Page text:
|Location||Honolulu, Hawaii, U.S.|
|University of Hawaii (NCAA)|
The Hawaiians (WFL) (1974–75)
Hawaii Islanders (PCL) (1961–75)
Honolulu Stadium was a stadium located in the Moʻiliʻili district of Honolulu, Hawai'i, at the corner of King and Isenberg Streets, which was the left field corner. Opened in 1926, it was the primary sports venue in Hawaiʻi preceding Aloha Stadium.
The stadium was bounded by King Street (north, third base); Isenberg Street (east, left field); Citron Street and Date Street (south, right field); and Makahiki Way (west, first base). It was catty-corner to, and replaced, Mo'ili'ili Field as the venue of choice for the University of Hawaii's athletic teams. Mo'ili'ili Field stood on the northeast corner of King and Isenberg, and was also bounded by South Beretania Street to the north and east. It still exists, in the form of "Mo'ili'ili Neighborhood Park", which has two ballfields within it.
Irving Berlin performed at Honolulu Stadium in 1945. Elvis Presley performed in 1957 while Billy Graham inspired a capacity crowd a year later. It was the home of the University of Hawaii Rainbows football team, the Hawaiians of the World Football League (WFL) and the Hawaii Islanders of the Pacific Coast League (PCL).
The stadium was also the venue for the Poi Bowl and Pineapple Bowl, and a number of world championship boxing matches. It also served as a venue for stock car racing and high school football. During its final years, the stadium could hold about 25,000 fans; it was demolished in 1976.
In the baseball configuration, Home plate was in the northwest corner; the third base line ran along King, and left field seating was bounded on the east by Isenberg. Field dimensions mentioned in local newspapers varied somewhat, but the consensus appears to be: left field 325 ft (99 m), right field 305 ft (93 m), and center field 430 ft (130 m). The football field ran parallel to the third base line, but away from the infield; the west end zone was near the first base line and the gridiron ran east-southeast, through right field and center field. The sideline seating for football was in right field and along the third base line.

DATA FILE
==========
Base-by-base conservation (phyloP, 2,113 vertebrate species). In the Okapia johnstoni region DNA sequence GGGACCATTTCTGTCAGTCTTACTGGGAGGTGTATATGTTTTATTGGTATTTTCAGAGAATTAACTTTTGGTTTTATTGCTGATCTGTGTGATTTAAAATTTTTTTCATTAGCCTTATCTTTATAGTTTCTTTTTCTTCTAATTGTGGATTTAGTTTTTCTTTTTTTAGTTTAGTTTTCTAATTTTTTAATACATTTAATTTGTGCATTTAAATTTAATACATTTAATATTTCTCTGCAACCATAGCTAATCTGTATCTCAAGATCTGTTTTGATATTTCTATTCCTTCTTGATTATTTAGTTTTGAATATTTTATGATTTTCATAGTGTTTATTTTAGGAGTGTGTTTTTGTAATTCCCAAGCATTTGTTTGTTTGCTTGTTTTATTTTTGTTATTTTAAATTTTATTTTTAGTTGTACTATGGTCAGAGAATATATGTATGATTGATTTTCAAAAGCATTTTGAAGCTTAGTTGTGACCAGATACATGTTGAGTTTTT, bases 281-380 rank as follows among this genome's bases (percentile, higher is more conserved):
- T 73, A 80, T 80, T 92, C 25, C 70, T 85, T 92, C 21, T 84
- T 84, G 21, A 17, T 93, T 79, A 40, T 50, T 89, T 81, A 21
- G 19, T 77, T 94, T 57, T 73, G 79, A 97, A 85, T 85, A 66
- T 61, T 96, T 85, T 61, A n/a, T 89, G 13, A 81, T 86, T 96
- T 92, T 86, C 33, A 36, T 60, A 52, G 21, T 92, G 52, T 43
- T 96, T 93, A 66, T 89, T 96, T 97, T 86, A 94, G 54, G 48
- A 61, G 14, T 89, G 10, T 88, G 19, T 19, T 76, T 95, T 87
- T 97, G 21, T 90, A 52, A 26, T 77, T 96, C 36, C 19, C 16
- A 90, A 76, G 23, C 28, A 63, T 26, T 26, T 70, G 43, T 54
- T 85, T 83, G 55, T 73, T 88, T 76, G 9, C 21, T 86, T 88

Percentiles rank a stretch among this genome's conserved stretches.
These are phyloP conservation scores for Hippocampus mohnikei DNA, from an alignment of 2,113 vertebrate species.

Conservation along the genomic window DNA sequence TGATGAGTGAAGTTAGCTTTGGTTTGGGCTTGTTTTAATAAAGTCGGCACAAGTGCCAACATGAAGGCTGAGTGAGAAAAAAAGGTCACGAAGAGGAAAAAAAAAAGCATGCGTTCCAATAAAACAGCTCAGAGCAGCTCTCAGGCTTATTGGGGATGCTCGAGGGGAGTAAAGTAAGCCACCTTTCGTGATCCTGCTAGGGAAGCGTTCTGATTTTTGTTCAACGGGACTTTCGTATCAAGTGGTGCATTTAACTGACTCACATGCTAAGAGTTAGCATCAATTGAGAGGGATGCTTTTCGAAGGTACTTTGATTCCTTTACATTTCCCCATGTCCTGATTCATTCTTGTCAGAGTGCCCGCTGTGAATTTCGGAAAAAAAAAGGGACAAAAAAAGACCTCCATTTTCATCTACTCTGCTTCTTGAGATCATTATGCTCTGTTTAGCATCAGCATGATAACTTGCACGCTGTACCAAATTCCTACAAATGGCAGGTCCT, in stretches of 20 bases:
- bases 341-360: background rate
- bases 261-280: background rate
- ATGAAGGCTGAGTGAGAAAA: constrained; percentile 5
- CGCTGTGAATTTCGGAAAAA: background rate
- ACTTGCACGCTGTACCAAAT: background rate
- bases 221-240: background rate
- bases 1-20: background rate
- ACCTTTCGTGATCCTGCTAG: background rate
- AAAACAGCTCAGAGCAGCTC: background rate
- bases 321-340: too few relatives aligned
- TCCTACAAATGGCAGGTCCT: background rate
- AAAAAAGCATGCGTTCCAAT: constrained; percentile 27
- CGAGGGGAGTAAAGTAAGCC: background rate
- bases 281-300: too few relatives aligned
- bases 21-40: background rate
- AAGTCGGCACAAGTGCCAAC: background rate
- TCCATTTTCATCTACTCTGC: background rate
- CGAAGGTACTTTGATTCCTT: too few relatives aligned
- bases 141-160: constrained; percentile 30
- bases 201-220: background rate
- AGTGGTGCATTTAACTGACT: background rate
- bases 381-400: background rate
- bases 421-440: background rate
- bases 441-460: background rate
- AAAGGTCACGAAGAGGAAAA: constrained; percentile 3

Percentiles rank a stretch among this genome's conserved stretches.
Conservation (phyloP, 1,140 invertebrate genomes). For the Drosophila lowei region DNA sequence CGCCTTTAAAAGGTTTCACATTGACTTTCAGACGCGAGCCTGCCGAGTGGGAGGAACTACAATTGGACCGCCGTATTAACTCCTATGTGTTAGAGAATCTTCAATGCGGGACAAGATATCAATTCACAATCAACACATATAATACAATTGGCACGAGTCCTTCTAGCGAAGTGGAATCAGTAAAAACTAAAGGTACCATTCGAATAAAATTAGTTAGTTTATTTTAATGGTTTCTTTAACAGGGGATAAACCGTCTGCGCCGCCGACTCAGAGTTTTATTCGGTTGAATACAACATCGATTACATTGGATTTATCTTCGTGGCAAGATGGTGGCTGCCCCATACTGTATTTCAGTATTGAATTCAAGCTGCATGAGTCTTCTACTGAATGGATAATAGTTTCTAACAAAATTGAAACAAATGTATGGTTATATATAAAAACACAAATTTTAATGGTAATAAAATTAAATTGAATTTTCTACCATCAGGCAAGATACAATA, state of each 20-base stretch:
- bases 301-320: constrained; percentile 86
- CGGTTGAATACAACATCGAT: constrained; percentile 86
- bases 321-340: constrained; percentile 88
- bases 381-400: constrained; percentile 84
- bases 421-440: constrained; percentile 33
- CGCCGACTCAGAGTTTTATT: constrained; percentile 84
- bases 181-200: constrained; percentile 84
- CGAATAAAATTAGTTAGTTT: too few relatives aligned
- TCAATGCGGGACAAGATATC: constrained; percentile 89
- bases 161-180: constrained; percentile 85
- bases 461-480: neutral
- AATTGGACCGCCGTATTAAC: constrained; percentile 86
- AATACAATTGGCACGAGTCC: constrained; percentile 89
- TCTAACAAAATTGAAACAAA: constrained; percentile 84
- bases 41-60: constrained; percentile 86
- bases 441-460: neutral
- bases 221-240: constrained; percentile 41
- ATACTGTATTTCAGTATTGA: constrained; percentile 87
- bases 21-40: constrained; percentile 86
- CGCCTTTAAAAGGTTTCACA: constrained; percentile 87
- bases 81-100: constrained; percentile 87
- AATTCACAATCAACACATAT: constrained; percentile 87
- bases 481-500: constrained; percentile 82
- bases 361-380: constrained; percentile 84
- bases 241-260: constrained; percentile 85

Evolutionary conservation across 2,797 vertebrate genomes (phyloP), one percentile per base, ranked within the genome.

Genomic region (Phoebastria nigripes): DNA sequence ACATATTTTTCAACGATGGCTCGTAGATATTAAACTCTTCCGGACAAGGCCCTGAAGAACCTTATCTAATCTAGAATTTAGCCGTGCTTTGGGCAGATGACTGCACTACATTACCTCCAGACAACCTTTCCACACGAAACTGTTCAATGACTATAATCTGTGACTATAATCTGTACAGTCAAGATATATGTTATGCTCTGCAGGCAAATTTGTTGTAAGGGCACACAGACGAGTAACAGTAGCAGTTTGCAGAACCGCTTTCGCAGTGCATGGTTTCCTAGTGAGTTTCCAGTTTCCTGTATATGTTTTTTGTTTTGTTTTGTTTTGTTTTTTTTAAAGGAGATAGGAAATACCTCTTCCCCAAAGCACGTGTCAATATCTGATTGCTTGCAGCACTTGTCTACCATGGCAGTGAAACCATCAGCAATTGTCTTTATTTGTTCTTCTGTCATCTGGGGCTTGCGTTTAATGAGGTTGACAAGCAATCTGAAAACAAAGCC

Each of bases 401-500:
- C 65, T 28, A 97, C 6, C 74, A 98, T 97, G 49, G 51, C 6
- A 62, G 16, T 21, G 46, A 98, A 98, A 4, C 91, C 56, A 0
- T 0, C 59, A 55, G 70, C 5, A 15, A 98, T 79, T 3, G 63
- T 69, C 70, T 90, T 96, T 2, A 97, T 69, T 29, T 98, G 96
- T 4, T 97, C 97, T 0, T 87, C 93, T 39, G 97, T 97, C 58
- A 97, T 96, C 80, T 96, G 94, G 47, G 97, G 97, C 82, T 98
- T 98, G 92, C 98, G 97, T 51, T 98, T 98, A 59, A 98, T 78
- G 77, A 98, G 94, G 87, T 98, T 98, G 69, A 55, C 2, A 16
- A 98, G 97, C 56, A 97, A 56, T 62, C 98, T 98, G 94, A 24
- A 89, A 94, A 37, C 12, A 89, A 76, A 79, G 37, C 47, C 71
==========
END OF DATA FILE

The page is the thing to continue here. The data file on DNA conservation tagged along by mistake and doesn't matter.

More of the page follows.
By the 1960s, Honolulu Stadium had long since reached the end of its useful life. It was made mostly of wood and was frequently attacked by termites, resulting in it being nicknamed "the Termite Palace." It was replaced by Aloha Stadium in September 1975.
In 1971, the Hawaii Rainbows football team hosted the undefeated and top-ranked Nebraska Cornhuskers at the stadium in early December. The defending national champions were fresh off their Game of the Century win on Thanksgiving at #2 Oklahoma, and went on to crush second-ranked Alabama in the Orange Bowl in Miami on New Year's night for a 13–0 season.
Track was also run at the stadium. It was the site of Hawaii's first night track meet in 1949.
In the stadium's last event, the Islanders won their first PCL championship (in six games) over the Salt Lake Gulls on September 8, 1975; they successfully defended the title in 1976, with the entire best-of-five series played in Utah.
A public park, Honolulu Stadium State Park, also known as Old Stadium Park, now occupies the location. A plaque at the corner of King and Isenberg commemorates the stadium. Some of the property wall that stood behind the first-base stands on the west end still remains.
- Checketts, Brent (September 9, 1975). "Islanders erupt, clinch crown!". Deseret News. (Salt Lake City, Utah). p. C1.
- "Hawaii holiday". Spokane Daily Chronicle. (Washington). (AP photo). December 3, 1971. p. 16.
- "Orange Bowl tilt remains big one". Spokane Daily Chronicle. (Washington). Associated Press. December 6, 1971. p. 15.
- Cisco, Dan (January 1999). Hawai'i Sports [History, Facts, and Statistics]. Honolulu: University of Hawaii Press. p. 348. ISBN 0824821211. Retrieved April 11, 2019.
- "Islanders top Gulls for title". Spokesman-Review. (Spokane, Washington). September 10, 1975. p. 18.
- Checketts, Brent (September 13, 1976). "Destiny tabs Hawaii". Deseret News. (Salt Lake City, Utah). p. C1.